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Posted in Consumer Privacy

FCC Announces $10 Million Proposed Forfeiture Over Data Security Practices

The Federal Communications Commission (FCC) recently issued a Notice of Apparent Liability for Forfeiture proposing a $10 million penalty against TerraCom, Inc. and YourTel America, Inc. (collectively, the “companies”) for allegedly violating laws protecting consumers’ personal information.  Specifically, the FCC alleged that the companies placed the personal data of up to 300,000 consumers at risk by storing Social Security numbers, names, addresses, driver’s licenses, and other proprietary information (PI) on unprotected Internet servers that “anyone in the world could access.”

The decision is the FCC’s first case involving data security.  It is also informative as to the FCC’s current and evolving expectations with regard to carriers’ duties to protect sensitive consumer information, and it underscores the need for organizations in the communications sector to keep a close eye on both FCC and Federal Trade Commission (FTC) data privacy and security enforcement activity.

First, the FCC found that the companies apparently violated Section 222(a) of the Communications Act (the “Act”) for failing to protect the confidentiality of PI that consumers provided when applying for Lifeline telecommunications services.  The FCC interpreted the term “proprietary information” in Section 222(a) to include personal data that customers expect carriers to keep private.  The FCC also clarified that the scope of PI is broader than “confidential proprietary network information” (CPNI), and that a carrier’s duty to protect a consumer’s PI does not depend on that consumer becoming a subscriber of the carrier’s service.  In the context of Lifeline telephone services, for instance, PI includes applicants’:

  • First and last name; 
  • Home or other physical address; 
  • E-mail address or other online contact information, such as an instant messaging screen name that reveals an individual’s e-mail address; 
  • Telephone number;
  • Social Security Number, tax identification number, passport number, driver’s license number, or any other government-issued identification number that is unique to an individual; 
  • Account numbers, credit card numbers, and any information combined that would allow access to the consumer’s accounts; 
  • Uniform Resource Locator or Internet Protocol address or host name that identifies an individual; or 
  • Any combination of the above.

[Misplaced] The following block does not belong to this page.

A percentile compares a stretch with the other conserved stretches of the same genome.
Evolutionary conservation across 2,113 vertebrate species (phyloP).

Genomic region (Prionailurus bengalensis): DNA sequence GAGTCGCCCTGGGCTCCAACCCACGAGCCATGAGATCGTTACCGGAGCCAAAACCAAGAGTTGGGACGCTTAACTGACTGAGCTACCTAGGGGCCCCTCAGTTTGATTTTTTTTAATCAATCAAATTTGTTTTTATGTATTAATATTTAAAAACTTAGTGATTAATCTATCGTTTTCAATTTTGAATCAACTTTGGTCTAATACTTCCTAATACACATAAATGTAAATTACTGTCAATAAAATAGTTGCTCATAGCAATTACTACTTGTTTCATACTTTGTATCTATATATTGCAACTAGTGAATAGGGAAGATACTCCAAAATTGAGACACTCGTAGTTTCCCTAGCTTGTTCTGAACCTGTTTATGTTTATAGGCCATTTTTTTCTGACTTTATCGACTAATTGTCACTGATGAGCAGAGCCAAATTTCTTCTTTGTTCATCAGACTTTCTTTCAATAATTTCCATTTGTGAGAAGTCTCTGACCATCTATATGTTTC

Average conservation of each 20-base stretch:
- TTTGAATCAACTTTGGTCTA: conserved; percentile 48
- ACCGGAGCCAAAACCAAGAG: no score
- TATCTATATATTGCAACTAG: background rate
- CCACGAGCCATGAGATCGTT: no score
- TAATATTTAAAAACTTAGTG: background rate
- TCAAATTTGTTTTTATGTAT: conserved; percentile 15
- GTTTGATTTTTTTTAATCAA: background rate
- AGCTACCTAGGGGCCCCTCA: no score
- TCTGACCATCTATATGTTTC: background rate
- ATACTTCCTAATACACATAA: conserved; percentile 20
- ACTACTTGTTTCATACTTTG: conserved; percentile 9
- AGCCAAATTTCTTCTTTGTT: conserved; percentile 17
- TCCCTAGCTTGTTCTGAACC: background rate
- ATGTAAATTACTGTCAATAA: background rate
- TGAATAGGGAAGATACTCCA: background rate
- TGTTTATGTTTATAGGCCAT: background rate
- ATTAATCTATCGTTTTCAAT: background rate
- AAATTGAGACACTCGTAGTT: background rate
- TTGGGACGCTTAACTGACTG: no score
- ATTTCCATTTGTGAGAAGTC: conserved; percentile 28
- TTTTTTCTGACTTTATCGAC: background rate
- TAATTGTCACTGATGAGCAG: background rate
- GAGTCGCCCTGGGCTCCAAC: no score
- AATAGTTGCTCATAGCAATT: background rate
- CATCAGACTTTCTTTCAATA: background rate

In this case, the PI obtained by the companies was widely available on public websites and could be accessed through a basic Internet search.  The FCC concluded that the storing of PI “in a publicly accessible folder on the Internet, without password protection or encryption, is the practical equivalent of having provided no security at all.”

Second, the FCC found that the companies’ failure to employ reasonable data security practices apparently violated Section 201(b) of the Act, which requires all practices in connection with interstate or foreign communication service to be “just and reasonable.”  The FCC concluded that the companies’ data security practices were unjust and unreasonable because they: failed to employ even basic and readily available technologies and security features for protecting PI; and created an unreasonable risk of unauthorized access.

Third, the FCC found that the companies apparently violated Section 201(b) of the Act by misrepresenting their security measures to consumers.  For instance, the companies disseminated privacy policies and statements on their websites that represented that they employ reasonable security measures to protect the PI of consumers who sign up for service.  In light of the fact that no safeguards were actually in place, the FCC found these representations to be false, deceptive, and misleading to consumers.

Fourth, the FCC found that the companies apparently violated Section 201(b) of the Act by failing to notify all consumers whose personal information could have been breached by the companies’ inadequate data security policies.  Although the companies told the FCC that they had notified all of the consumers of the security breach, the FCC concluded that they had only notified 35,129 of the 300,000 consumers whose data was exposed.  The FCC also concluded that the “notification of anything less than all potentially affected consumers” is unjust and unreasonable in violation of Section 201(b).

Republican Commissioners Pai and O’Rielly dissented from the decision.  Commissioner Pai noted that the companies did not have fair warning of the duties that they allegedly breached, indicating that the FCC was “at once invent[ing] and enforc[ing] a legal obligation.”  He also stated that the FCC’s asserted base forfeiture “strains credulity” because Congress could not have intended such massive potential liability for “telecommunications carriers” but not other companies, and because such other companies recently paid far less for flouting “actual rules” in consent decrees with the Enforcement Bureau.  Commissioner O’Rielly expressed skepticism at the FCC’s authority to act in this case, asserting that neither Section 222 nor Section 201(b) covers the companies’ conduct.  He also agreed with Commissioner Pai that the FCC failed to provide “fair notice” that there could be liability for such conduct.